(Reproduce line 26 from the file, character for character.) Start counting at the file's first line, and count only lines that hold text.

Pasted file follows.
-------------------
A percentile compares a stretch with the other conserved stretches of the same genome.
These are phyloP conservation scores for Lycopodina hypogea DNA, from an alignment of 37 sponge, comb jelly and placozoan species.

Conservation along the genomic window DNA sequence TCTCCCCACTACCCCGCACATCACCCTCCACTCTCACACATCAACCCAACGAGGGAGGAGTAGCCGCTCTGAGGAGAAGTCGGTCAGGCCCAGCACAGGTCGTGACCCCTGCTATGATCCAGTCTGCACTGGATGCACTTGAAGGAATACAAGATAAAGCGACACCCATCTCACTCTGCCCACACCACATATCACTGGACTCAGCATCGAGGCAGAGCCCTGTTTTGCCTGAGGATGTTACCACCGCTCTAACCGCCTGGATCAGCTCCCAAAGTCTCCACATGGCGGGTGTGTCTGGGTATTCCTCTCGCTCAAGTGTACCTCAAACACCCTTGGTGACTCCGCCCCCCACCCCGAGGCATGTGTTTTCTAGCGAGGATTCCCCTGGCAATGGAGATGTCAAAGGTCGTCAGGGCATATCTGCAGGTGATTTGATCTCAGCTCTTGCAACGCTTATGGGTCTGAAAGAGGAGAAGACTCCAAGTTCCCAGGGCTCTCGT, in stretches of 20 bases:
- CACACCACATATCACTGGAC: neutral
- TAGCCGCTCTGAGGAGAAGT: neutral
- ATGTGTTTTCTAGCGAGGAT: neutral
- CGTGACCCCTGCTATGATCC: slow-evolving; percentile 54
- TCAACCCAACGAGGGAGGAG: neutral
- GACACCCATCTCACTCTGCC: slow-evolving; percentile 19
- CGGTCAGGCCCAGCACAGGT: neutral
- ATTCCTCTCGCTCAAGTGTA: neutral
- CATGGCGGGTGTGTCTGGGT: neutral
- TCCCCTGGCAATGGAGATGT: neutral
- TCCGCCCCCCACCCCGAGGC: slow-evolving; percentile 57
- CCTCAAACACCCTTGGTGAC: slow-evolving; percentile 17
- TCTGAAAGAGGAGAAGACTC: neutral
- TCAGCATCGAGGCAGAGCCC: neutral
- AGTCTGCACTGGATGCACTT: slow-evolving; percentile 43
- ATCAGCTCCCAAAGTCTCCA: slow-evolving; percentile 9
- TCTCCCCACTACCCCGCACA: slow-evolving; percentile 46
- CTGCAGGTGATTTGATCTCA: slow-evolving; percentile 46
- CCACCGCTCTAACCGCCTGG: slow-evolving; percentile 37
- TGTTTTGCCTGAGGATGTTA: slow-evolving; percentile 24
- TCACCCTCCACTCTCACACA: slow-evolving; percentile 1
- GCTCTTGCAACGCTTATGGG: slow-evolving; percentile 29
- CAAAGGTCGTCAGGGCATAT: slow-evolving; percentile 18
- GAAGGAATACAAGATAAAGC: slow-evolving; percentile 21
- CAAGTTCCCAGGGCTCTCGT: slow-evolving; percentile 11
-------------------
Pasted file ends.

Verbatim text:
- CAAAGGTCGTCAGGGCATAT: slow-evolving; percentile 18